Sunday, 18 August 2013

Spirituality for the modern times

I hear that Rowan Williams never wanted to be Archbishop of Canterbury, but at the time he was appointed, it wasn't really offered to him as a choice. He comes across as an articulate, cerebral man, but for whom the challenges of matching daily realities of life with the considered thesis of his religious beliefs held a responsibility and a demand for compromise that he was never really comfortable with.

That he has weighed and considered views is clear. But perhaps they are not worldly, and he has always appreciated that about himself. His strengths lie in the philosophical appraisal of the issues that surround modern religion, but not in the translation of his theses into a political reality.

It is interesting to contrast the approach that he took as Archbishop with the approach being taken by the new incumbent, where the emphasis is shifting from the doctrine of Anglican Christianity, to the practical role of the Anglican Church in modern life. Justin Welby seems to be taking the view that while faith is waning, there is still a considerable role for the Anglican Church as a force for good in social cohesion, and the relief of poverty and suffering. This is still an approach clearly underlined by Christian thinking, but which accepts that there is little to be done to persuade people back to belief, as that is not how religious faith works. A Christian way of life is partly defined by the beliefs you hold, but perhaps as important as that, is the manner in which your beliefs encourage you to behave.

There is something implicit in much of the teaching of Christianity, and perhaps other world religions, that makes sense. They were forged in eras of different social standards, and different world views, but encapsulate much that remains true of society that functions largely outside the purview of formal religious practice. Much of what Christianity preaches to its followers equally valued and agreed by those without formal religion, or without faith at all.

It is therefore refreshing to see the Church trying to act as a force for non-denominational good (although one wonders whether payday loans were the best place to start) and it is refreshing to hear a former Archbishop talk with reference to his own beliefs, but with application to anyone at all, about the meaning of spirituality. (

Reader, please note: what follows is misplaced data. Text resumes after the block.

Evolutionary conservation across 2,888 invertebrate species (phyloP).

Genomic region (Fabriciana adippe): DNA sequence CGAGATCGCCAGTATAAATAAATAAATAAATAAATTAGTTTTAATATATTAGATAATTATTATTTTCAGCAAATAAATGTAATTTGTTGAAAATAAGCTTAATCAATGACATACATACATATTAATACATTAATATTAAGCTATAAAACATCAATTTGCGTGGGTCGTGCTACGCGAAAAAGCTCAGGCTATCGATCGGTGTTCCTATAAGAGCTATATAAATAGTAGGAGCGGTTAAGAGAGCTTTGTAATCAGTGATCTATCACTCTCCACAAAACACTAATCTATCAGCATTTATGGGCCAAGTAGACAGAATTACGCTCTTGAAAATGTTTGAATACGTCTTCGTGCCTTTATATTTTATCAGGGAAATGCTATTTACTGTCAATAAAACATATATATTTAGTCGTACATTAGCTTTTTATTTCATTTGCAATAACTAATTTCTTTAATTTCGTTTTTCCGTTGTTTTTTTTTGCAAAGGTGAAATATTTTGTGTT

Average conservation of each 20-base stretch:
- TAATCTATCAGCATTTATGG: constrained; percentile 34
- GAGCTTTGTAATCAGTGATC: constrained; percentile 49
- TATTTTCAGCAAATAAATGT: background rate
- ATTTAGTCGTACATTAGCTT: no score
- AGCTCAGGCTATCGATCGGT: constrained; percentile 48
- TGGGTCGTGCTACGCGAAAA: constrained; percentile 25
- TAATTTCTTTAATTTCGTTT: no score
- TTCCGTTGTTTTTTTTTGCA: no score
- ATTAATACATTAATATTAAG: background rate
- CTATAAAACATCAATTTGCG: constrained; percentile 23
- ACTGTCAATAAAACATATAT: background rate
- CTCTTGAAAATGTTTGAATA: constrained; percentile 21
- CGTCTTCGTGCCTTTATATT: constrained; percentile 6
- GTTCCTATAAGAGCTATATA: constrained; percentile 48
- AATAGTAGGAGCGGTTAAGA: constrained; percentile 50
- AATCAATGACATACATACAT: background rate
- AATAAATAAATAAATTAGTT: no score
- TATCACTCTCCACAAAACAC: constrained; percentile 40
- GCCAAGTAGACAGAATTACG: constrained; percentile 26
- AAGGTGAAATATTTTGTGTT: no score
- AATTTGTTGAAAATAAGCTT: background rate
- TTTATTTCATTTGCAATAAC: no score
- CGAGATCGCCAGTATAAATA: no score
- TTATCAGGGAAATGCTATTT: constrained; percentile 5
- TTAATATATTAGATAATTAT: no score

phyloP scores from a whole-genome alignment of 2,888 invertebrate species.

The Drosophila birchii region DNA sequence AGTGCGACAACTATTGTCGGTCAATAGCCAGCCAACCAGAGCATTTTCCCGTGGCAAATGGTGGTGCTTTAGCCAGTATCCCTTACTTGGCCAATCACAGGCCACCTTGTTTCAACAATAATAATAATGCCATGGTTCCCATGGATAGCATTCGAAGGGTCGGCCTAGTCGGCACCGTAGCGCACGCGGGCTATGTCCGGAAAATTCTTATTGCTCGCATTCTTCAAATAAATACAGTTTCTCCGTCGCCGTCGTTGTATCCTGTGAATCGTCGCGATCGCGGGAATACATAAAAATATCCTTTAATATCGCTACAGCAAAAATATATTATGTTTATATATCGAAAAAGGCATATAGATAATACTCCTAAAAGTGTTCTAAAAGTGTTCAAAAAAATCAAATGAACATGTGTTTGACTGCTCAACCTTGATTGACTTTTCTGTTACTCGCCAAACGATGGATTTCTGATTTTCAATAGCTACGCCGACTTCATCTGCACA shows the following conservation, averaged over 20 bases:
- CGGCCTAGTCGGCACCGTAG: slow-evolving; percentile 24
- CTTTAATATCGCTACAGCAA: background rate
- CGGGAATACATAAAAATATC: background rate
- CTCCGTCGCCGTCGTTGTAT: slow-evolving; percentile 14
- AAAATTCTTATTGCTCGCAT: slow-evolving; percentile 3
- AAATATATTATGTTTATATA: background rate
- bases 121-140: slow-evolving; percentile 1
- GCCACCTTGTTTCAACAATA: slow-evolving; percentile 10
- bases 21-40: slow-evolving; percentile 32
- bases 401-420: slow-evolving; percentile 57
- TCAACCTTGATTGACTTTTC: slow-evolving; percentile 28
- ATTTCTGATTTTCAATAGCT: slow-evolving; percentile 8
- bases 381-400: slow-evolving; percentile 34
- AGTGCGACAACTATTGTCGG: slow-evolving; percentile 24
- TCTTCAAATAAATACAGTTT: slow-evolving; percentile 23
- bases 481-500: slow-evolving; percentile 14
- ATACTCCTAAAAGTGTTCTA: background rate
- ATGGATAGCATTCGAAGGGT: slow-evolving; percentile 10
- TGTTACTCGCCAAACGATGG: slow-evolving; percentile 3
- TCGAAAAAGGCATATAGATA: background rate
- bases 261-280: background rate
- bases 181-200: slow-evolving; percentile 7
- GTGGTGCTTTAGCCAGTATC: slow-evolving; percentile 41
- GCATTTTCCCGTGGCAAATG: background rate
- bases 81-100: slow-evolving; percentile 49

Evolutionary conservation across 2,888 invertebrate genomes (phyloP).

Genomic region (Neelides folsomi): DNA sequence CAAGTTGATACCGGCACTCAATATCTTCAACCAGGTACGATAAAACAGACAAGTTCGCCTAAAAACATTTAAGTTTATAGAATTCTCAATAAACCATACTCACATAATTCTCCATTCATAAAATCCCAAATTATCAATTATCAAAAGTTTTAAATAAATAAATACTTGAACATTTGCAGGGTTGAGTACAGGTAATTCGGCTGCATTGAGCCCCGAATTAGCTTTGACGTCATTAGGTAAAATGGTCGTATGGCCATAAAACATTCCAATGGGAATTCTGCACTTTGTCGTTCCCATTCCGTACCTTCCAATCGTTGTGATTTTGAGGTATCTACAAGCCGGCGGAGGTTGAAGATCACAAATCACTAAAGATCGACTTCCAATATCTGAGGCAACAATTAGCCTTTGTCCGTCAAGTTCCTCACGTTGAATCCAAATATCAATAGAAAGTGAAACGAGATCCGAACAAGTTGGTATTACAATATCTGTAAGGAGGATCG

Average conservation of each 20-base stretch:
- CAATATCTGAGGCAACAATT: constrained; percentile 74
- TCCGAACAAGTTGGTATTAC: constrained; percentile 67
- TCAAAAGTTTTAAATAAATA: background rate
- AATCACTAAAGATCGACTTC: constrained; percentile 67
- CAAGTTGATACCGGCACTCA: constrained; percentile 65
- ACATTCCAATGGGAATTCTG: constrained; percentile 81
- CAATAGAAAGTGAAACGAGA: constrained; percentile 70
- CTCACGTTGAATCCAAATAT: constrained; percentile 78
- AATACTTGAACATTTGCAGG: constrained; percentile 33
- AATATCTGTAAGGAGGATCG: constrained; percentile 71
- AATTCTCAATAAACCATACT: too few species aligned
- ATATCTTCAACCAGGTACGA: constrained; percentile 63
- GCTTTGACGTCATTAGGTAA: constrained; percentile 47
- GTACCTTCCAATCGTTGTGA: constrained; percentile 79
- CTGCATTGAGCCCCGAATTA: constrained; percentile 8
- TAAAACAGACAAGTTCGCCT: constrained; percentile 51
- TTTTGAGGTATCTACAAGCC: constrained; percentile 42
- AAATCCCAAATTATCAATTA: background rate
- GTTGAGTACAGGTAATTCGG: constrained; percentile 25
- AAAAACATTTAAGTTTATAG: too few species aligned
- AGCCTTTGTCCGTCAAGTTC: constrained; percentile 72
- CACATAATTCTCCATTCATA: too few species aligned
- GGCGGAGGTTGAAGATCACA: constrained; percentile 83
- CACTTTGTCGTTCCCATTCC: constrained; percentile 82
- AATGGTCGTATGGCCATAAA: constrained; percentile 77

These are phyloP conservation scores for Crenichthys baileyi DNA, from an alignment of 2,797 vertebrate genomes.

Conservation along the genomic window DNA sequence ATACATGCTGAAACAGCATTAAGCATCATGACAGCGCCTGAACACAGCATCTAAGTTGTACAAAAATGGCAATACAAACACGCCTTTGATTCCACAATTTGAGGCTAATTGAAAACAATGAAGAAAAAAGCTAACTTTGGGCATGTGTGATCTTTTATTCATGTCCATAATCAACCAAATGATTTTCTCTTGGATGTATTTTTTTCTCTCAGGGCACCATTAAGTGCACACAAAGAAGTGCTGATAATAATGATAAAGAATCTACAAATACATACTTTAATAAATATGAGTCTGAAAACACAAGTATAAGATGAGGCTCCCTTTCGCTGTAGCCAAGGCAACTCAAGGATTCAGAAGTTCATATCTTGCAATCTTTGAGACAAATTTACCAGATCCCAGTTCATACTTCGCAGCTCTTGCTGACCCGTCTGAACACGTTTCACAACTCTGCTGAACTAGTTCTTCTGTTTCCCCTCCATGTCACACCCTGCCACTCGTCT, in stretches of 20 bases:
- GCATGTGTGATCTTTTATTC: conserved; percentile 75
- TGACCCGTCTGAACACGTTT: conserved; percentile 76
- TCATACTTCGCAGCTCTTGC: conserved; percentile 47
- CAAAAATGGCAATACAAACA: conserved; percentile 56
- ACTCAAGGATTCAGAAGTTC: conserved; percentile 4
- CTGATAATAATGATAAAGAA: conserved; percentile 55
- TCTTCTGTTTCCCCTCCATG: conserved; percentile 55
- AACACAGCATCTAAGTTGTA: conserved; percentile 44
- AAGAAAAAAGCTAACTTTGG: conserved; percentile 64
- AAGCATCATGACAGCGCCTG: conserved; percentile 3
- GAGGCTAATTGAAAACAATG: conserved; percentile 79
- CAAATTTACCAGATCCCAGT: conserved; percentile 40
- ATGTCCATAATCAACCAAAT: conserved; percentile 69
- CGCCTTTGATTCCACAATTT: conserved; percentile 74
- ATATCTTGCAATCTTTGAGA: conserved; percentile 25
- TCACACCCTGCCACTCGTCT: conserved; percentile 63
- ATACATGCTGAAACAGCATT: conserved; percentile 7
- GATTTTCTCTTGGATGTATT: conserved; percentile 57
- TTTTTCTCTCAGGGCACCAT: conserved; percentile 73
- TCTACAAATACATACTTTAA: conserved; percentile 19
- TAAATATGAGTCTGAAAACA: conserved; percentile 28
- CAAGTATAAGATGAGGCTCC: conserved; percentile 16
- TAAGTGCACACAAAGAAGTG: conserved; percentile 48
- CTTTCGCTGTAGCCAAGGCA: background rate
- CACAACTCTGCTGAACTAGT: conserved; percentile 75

Ignore the reductionist title of the article. Rowan Williams it seems was arguing for perspective in the face of adversity. He seems to reason that life has never been entirely easy, and nor should we expect it to be. He also seems to argue that he has benefitted from his own reflections on both what spirituality means for him, and what it means for others. In particular, I applaud his suggestion that we should seek to avoid too much self-congratulation for our perceptions of our own spiritual awareness and practice.

In particular, Williams argues that spirituality is not just about nurturing the way that you feel in yourself, but about nurturing how you interact with each other.

That is perhaps a salient message for the times. Is it perception or reality that the zeitgeist is defined by what we can achieve for ourselves, rather than what we can achieve as part of our communities? If you agree, then you perhaps will also agree that the sensitive and considered suggestion that a challenge for all of us is to foster a greater sensibility to the impact we have on others, and the emphasis on turning our influence in to positive experiences for those around us.

Rowan Williams is self-deprecating in his understanding of how others view him. But he also runs the risk of being inspirational. 'Spiritual care mean[s]....filling out as much as possible the human experience."

I read the linked article the day after I wrote my last blog, and there was a resonance. There is something meaningful about understanding that there should be importance placed on magnifying our spiritual impact. I mean spiritual in a totally agnostic fashion. There can be the appreciation that our impact on the world could be measured meaningfully through our impact on all the people around us.

For those who work in healthcare for example, this includes, but is not limited to our patients. It also includes our colleagues, our families and our friends.

And therein lies the theme. The quality of care we offer in our hospitals and GP surgeries is significantly influenced by the training of the staff, and the systems in place, but it is also surely influenced by the ability of the staff, and perhaps also the patients, to be spiritually tended.

Perhaps 'spiritual' is the wrong word - it has the wrong overtones. But what is a better one to suggest that we are most effective if we are aware that it is not just with our patients that we have the opportunity to offer good, but with the other people that the successful discharge of our jobs involves?

This requirement is not emphasised enough, and it is not formalised enough. We should make time to develop it better.

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